On the surface of the cake I spot some small furry leaves which are of course the fuzzy white tea buds and small leaves, but I wonder if some Taliensis varietal got mixed in to add thickness. I brewed about 2 grams of the tea, a small chunk in about 40 ml water and normally these parameters are not what I consider especially satisfying or even a decent session for puerh, but this is not puerh. I’m rewarded with a floral nose, this tea is heady indeed. Early steeps in the cup are thick like syrup, somewhat confirming my impression that we have a bit of Taliensis here. Along with this is a sour note of fermenting storage, and a look at the leaves indicates that perhaps some earlier stored tea was mixed into this lot to add some depth of flavor, or to cut the amount of fresh leaf used. These might be the browner leaves and more dried brown stems compared with the greener leaf and buds. So I am getting at least three distinct notes, the floral and fruit together which are rather like a pinot wine, and then this darker sour tone. Later the sour mellows into more of a tangy lemon but the floral also fades. Thickness and color in the cup continue well past 7 steeps, but the flavor is mostly gone.
This tea tolerates boiling or under boiling for the first two or three steeps when the chunk is unfurling, but then suffers under hot water once fully opened. I may have killed the floral earlier than I might by continuing with the very hot water, because the leaves started to smell a bit cooked like watery asparagus. This would not be the case once this tea has fully aged and most of the green matter turned and dried. Anyone planning to drink this tea fresh is certainly rewarded by the floral notes, many of which are likely to be lost over time.
Storage for this cake represents a challenge and is my main interest for the purchase. The challenge is accepting the loss of floral notes, but the tea lacks the strength to survive very dry conditions or to turn into anything else. The idea is to find a way to mostly preserve the tea in its current state, to slow down the loss of flavor. This means getting the humidity just right. To simply preserve the tea, one would need humidity levels in the mid 50s-60s. Any lower and the tea will dry out and fade. Any higher and the water will muddy the cake and kill the top notes.
My first thought is purely to plastic wrap the thing, but after my friend Allan sent out samples of puerh stored in plastic last year, from the east coast area, I learned that plastic wrapper tea goes flat very quickly compared with pumidor storage in North American winter climates. Allan’s multi-year storage comparison experiment with samples taken from one cake taught me a great deal. So too did his sample of extremely funky brick pu. I have him to thank for a lot of learning from a single package he mailed me a year ago.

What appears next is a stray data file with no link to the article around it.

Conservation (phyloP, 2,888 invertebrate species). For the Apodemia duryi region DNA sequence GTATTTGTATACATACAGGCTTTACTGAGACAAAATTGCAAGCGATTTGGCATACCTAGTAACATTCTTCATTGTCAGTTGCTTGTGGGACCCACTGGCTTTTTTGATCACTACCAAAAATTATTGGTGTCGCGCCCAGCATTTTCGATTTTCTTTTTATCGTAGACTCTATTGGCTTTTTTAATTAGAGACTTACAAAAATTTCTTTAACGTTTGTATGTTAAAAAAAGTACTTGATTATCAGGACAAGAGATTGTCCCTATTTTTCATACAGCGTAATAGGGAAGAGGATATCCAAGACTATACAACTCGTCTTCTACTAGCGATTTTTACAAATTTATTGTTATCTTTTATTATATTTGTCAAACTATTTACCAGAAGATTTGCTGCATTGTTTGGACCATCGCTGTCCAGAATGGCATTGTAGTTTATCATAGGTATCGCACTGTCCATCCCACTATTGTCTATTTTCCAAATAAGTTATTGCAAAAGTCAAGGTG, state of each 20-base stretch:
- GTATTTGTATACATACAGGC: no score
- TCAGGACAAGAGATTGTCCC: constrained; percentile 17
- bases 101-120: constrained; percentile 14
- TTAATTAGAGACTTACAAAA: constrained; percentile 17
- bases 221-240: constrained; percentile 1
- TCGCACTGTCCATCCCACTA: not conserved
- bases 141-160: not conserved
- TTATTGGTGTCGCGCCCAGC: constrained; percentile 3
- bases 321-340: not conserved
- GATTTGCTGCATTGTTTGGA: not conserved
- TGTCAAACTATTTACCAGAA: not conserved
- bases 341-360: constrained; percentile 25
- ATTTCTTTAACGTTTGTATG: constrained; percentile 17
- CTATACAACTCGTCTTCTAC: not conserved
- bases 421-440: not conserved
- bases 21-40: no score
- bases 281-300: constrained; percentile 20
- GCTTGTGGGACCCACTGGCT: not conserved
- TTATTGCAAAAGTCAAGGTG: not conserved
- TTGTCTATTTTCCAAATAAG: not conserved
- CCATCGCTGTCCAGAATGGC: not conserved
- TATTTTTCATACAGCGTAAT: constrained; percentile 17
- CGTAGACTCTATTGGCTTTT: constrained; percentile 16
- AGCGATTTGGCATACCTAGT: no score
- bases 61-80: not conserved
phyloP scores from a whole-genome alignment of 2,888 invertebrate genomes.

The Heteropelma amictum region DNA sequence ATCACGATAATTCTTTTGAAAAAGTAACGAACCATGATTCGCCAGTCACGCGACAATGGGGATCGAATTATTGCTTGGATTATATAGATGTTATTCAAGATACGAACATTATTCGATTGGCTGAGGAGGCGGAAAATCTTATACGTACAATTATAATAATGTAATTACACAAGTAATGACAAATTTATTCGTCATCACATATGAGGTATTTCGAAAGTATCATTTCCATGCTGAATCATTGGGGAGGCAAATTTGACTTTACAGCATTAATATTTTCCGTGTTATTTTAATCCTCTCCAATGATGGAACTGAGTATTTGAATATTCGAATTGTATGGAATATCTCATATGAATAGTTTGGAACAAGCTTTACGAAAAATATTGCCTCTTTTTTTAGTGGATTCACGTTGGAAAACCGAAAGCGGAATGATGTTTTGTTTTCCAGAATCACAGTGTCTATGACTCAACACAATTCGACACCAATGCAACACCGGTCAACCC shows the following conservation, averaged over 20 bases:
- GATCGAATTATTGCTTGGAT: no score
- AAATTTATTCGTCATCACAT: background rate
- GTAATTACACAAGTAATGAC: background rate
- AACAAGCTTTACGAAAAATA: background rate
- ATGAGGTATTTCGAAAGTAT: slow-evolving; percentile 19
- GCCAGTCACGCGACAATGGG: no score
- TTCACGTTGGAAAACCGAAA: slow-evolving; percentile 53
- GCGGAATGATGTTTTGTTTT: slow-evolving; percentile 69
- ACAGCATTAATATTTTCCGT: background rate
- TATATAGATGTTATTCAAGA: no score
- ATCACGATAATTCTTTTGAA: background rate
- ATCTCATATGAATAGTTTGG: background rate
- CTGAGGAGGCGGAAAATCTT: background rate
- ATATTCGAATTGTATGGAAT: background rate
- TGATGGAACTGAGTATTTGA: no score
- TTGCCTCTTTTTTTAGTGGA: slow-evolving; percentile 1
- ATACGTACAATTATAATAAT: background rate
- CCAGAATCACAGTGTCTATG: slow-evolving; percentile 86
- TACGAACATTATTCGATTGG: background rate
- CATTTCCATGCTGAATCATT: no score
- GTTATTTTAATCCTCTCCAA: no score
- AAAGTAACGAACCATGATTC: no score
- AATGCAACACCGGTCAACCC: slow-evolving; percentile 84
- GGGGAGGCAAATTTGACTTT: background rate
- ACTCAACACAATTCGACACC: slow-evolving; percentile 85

At this point, my best bet is to store the tea with fresh puerh in a pumidor setting with relative humidity in the 60s percentile range, but moderate temperature. I would not want the pumidor to have any humid storage puerh and definitely not strongly smoky puerh, all this would easily overwhelm a cake of white tea. Probably the safest would be purchasing white tea in a tong for the bamboo protection, and then a tong bag over the rest so the cotton bag can absorb any off odors.
In fact this will be my recommendation: if you are looking to get into some aging of white tea cakes, buy bamboo tongs and invest in a tong bag rather than messing about with exposed single cakes. Keep it drier than you might for bitter puerh which can take higher humidity and temps. Or, just plan to drink it up. I think my 2014 is past that point, however, the sour note coming from the older tea in the mix means it is beyond its prime fresh date, so I have no choice but to age it longer.
Checking around on the internet, I see that the $24 price is about middle of the range for white tea Fuding cakes. You can certainly find less expensive than this, with free shipping, on Ebay, and cakes which cost more as well. White tea is a hot investment at the moment, because aged puerh is bought out now and in the hands of collectors, as is aged oolong. Heicha is close on the heels, as each new “found” basket is going for higher prices than ever before. So, collectors are looking for new opportunities and white tea cakes are still relatively inexpensive. Let us hope our favorite online vendors like Chawangshop continue to hunt down white tea cakes for us to buy!
Valentine’s weekend 2016.